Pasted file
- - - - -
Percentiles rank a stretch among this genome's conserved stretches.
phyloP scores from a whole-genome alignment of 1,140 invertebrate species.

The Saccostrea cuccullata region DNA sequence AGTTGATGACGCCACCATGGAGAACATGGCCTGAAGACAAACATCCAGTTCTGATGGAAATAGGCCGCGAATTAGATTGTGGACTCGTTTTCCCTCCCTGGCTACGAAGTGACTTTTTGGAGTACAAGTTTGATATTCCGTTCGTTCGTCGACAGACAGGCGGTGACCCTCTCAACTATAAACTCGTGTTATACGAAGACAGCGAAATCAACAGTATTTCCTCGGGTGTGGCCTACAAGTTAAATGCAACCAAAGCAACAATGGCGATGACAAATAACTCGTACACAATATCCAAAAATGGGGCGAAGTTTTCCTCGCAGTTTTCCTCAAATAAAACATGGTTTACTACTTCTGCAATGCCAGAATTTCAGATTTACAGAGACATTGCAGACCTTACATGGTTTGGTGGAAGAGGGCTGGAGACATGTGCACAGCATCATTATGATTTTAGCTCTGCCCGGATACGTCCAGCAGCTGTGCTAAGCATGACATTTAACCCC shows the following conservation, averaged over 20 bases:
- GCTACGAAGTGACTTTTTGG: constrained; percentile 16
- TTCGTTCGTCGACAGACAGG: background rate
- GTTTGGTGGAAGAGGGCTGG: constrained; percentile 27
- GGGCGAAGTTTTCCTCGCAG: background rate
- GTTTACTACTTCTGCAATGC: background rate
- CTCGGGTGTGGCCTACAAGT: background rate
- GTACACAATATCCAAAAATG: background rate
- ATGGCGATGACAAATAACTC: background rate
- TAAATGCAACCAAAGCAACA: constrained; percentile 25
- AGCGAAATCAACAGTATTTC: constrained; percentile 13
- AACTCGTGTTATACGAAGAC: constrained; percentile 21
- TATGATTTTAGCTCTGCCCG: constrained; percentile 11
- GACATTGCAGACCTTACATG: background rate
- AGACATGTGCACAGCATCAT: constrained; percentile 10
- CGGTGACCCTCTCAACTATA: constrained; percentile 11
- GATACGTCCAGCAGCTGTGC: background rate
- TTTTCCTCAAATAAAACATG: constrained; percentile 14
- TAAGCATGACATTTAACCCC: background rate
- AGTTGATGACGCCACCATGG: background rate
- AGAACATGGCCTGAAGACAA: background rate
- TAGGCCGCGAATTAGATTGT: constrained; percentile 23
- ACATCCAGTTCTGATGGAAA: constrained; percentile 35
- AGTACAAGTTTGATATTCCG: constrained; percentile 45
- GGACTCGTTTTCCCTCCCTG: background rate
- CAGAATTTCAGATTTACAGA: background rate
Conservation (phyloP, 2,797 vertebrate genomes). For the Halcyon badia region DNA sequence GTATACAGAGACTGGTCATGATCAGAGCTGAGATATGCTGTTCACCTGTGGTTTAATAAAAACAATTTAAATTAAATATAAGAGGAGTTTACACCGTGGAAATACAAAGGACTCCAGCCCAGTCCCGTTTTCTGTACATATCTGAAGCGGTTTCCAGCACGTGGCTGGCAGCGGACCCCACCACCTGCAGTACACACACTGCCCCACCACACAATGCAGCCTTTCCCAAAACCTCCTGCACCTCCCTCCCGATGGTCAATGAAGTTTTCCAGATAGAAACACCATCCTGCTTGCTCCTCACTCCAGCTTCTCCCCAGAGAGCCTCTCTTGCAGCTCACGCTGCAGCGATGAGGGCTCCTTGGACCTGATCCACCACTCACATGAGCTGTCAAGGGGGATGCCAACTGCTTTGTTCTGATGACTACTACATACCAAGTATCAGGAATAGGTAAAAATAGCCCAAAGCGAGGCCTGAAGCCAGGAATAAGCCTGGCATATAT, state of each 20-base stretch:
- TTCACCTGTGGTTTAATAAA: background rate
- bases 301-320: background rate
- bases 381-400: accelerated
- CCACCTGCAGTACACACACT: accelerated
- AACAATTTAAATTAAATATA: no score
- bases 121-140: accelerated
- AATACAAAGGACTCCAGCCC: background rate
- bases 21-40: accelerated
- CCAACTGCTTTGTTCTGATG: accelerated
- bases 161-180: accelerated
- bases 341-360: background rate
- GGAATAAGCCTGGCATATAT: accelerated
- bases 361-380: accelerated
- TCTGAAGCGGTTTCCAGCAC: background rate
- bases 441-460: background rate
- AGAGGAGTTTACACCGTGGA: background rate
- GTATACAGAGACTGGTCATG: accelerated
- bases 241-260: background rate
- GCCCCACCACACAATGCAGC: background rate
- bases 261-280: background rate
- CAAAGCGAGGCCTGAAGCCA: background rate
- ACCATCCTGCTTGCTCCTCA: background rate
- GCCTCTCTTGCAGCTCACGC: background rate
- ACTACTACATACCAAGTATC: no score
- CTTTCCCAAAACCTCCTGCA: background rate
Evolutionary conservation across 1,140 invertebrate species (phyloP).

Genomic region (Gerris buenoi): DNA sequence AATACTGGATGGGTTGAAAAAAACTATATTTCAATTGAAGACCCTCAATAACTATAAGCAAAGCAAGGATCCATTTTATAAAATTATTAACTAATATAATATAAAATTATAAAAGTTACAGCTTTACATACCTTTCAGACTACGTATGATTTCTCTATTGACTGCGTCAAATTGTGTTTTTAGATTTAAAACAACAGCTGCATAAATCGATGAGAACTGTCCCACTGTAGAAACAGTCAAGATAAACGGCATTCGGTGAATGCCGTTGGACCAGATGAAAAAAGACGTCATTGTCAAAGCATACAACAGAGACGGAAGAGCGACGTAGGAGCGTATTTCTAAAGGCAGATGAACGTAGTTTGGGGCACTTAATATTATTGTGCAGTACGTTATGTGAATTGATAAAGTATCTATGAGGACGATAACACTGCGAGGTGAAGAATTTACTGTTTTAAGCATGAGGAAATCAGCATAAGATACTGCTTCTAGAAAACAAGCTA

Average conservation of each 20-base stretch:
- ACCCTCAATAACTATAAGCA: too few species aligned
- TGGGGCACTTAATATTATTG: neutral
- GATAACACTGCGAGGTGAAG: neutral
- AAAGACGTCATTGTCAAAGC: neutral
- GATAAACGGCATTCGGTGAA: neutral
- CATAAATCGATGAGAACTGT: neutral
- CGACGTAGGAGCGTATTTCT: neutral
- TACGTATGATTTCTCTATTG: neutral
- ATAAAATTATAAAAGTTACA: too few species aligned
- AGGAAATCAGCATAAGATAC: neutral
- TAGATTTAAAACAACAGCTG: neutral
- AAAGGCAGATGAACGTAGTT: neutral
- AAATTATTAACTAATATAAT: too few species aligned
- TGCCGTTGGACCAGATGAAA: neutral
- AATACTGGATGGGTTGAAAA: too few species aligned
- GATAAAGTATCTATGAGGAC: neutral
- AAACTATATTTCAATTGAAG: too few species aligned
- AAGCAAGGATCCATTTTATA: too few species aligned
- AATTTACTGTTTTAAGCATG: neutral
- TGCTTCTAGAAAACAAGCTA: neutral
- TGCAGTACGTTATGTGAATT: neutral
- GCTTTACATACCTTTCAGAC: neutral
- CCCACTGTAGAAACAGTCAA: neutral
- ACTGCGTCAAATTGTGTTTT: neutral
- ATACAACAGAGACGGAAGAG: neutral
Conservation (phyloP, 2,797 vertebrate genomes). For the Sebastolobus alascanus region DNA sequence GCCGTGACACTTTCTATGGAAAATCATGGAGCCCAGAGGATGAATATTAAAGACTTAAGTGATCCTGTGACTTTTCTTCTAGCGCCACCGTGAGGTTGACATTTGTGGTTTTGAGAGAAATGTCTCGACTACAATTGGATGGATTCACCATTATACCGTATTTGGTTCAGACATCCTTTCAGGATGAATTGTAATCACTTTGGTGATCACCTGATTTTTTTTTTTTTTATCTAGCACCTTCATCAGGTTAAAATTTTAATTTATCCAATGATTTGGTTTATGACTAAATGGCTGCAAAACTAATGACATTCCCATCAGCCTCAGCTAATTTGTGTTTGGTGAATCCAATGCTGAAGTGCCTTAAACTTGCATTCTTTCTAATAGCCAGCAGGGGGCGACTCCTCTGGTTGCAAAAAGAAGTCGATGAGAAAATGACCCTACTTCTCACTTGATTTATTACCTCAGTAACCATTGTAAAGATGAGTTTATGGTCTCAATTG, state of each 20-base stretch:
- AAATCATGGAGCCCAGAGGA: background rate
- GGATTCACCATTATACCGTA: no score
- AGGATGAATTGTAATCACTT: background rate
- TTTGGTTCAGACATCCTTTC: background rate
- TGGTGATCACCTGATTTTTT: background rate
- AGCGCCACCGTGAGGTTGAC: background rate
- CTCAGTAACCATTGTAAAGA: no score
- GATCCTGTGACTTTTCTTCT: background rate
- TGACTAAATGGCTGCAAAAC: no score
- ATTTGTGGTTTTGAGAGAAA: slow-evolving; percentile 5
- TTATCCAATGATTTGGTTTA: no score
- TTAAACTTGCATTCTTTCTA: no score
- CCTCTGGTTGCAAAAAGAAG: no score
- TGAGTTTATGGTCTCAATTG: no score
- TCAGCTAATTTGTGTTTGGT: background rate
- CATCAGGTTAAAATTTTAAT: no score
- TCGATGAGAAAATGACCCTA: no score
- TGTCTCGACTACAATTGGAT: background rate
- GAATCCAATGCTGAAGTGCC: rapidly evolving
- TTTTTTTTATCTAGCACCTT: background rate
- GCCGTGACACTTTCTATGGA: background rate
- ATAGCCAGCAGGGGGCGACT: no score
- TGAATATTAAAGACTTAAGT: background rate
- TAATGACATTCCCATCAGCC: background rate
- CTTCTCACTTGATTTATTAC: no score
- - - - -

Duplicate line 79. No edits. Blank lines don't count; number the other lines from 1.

- GCTTTACATACCTTTCAGAC: neutral